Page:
Medicaid Rule for Emergency Departments Used a Hammer to Tighten a Screw

There are a thousand places to look for cost savings in healthcare, but this week in Washington State officials grappled with one of the most visible of those: emergency care.

Thankfully, Washington Governor Christine Gregoire has suspended implementation of a rule that would have denied emergency rooms payment from Medicaid if the patient was diagnosed with a range of certain diagnosis deemed to be non-emergencies. The problem with that strategy is that neither the patient nor the physician knows whether the chest pain a patient walks in with is something serious like a heart attack, or something not so serious, like acid reflux. 

As MedPage Today put it, Washington State was set to begin “determining coverage for emergency department visits based on final diagnosis codes rather than the symptoms that brought the patient in.” And how many diagnosis had the Washington State Health Care Authority deemed “non-emergent”? More than five hundred.

Now, emergency physicians know that some patients who arrive for non-emergency conditions do so for one simple reason: there is no alternative location for them to go to receive the care they need. At the same time, emergency rooms don’t turn people away – federal law prohibits it. That is a good law, and many emergency physicians love their specialty precisely because the care we provide is not determined by the patient’s ability to pay.

The federal law is also a reason why the real effect of the Washington law would have been to simply shift the cost of caring for many Medicaid patients from Medicaid itself to the hospitals and physicians who provide the care. That is a solution mismatched to the problem, sort of akin to using a hammer to tighten a screw.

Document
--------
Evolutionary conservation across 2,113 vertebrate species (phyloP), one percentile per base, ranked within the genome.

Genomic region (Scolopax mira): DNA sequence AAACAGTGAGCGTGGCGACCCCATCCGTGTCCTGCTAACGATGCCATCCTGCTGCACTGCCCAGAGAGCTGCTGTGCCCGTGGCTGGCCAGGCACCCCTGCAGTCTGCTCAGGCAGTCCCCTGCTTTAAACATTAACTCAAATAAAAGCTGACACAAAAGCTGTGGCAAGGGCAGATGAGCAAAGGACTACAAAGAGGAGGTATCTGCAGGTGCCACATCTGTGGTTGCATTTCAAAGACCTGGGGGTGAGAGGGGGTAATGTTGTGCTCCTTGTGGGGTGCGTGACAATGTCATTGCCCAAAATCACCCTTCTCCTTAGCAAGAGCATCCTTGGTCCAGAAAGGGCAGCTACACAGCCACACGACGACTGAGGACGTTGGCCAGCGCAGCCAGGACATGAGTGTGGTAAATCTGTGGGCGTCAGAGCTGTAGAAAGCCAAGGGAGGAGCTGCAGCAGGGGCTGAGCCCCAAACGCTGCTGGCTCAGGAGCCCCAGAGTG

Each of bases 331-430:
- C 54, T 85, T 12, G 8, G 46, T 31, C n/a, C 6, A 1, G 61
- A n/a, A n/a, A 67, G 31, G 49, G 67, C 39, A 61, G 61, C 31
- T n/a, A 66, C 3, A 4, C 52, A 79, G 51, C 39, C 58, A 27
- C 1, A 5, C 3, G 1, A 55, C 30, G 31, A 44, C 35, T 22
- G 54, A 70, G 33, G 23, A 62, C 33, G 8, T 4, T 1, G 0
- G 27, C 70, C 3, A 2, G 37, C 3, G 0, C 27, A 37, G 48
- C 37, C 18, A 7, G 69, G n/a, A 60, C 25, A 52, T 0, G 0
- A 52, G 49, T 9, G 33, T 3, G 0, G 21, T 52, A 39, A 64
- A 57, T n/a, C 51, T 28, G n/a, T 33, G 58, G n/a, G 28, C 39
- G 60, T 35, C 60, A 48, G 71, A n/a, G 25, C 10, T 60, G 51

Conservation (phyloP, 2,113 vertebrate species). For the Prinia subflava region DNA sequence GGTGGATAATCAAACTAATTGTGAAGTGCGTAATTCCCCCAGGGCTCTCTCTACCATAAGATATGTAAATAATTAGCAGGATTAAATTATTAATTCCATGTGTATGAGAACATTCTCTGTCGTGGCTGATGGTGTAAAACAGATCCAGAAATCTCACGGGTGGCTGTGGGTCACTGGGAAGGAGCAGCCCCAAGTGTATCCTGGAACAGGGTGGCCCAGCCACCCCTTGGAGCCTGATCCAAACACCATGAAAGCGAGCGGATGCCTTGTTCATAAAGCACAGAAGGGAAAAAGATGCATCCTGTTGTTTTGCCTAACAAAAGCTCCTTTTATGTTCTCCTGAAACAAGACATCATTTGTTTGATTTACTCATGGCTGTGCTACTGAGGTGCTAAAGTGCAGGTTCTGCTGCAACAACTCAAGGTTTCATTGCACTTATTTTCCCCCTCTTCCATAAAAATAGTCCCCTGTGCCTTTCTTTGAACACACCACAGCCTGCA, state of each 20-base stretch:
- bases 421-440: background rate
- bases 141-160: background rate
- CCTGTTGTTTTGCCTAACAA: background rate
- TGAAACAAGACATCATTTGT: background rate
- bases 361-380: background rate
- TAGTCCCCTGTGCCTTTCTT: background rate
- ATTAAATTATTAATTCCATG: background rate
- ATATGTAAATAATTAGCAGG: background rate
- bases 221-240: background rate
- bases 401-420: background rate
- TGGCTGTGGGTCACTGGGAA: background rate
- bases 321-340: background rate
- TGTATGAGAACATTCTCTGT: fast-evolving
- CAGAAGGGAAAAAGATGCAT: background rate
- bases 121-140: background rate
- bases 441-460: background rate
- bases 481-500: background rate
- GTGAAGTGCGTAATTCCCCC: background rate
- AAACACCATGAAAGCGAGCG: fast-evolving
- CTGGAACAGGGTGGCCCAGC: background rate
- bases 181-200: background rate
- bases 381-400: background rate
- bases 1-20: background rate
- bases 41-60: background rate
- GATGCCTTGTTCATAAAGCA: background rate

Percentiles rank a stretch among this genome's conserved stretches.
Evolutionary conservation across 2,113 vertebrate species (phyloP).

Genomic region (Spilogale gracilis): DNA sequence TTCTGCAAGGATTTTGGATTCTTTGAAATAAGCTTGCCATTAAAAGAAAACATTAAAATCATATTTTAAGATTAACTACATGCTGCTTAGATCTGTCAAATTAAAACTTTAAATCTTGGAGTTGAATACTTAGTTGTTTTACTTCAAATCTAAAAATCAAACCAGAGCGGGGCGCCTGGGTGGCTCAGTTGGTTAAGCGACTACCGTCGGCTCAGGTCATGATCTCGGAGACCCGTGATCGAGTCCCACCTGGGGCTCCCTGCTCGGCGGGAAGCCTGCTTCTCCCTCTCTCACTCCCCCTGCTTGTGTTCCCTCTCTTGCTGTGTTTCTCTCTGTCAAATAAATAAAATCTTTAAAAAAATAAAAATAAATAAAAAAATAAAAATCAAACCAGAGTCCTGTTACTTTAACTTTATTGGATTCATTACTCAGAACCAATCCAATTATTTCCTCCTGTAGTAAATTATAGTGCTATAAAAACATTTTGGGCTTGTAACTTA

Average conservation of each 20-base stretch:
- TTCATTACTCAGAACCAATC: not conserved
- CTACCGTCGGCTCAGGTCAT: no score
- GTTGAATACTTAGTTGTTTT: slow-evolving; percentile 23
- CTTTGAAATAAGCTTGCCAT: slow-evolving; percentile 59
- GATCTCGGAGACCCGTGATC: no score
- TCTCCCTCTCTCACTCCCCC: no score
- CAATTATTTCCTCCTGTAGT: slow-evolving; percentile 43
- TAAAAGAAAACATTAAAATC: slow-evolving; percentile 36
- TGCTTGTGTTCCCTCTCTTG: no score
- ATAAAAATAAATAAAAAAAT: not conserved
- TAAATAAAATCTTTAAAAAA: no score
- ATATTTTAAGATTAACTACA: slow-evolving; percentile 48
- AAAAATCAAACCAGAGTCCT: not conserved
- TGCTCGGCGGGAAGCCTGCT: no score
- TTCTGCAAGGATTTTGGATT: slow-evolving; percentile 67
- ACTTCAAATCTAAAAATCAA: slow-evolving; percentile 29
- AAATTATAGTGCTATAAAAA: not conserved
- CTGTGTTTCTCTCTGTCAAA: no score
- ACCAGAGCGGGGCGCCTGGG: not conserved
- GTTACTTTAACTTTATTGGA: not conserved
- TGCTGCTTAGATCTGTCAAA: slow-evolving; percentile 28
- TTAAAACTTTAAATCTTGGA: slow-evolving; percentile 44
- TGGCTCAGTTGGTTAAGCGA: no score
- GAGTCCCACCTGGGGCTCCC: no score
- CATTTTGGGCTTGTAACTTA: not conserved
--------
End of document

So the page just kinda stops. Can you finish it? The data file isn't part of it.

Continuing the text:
The good news is, there are ways to both reduce costs in the ER and provide better care. We, along with our partner hospitals, have implementing some of them for years:

  • Fast-track care and expedited medical evaluation. Our Emergency Department at Southern Maryland Hospital has reduced wait times for patients and costs for the department by setting up a special “Fast-track” area for patients with some of the same kinds of symptoms targeted by the Washington rule.
  • More patient education. The gap between what a patient knows and what a trained emergency physician knows is huge. Often times this knowledge gap leads patients to expect a huge amount of treatment and every test possible, when the emergency physician’s best judgment is often something more like, “take two and call me in the morning.” Patient education likely demands a nation-wide shift in culture, but we’ve got to start somewhere.
  • More effective treatment for repeat visitors. Like all areas of medicine, research shows a huge proportion of emergency costs are caused by a small percentage of patients, those who come back again and again. Sometimes it’s because these patients are unable to get primary care elsewhere, and other times it’s for less valid reasons, such as to feed an addiction to pain-killers. Electronic records keeping and information exchange can help physicians find and better treat these patients, while the right training for physicians can help them direct patients with addiction find the right treatment outside the emergency room.

The cost-structure of an emergency department, where the facilities, technology, and staff exist to handle the most serious emergencies, is such that it will always be expensive. And yet many departments are tackling the problem head-on using a combination finely-tuned strategies that can both reduce costs and improve care. It’s those kinds of strategies we should be incentivizing – not ones that use a hammer to tighten a screw.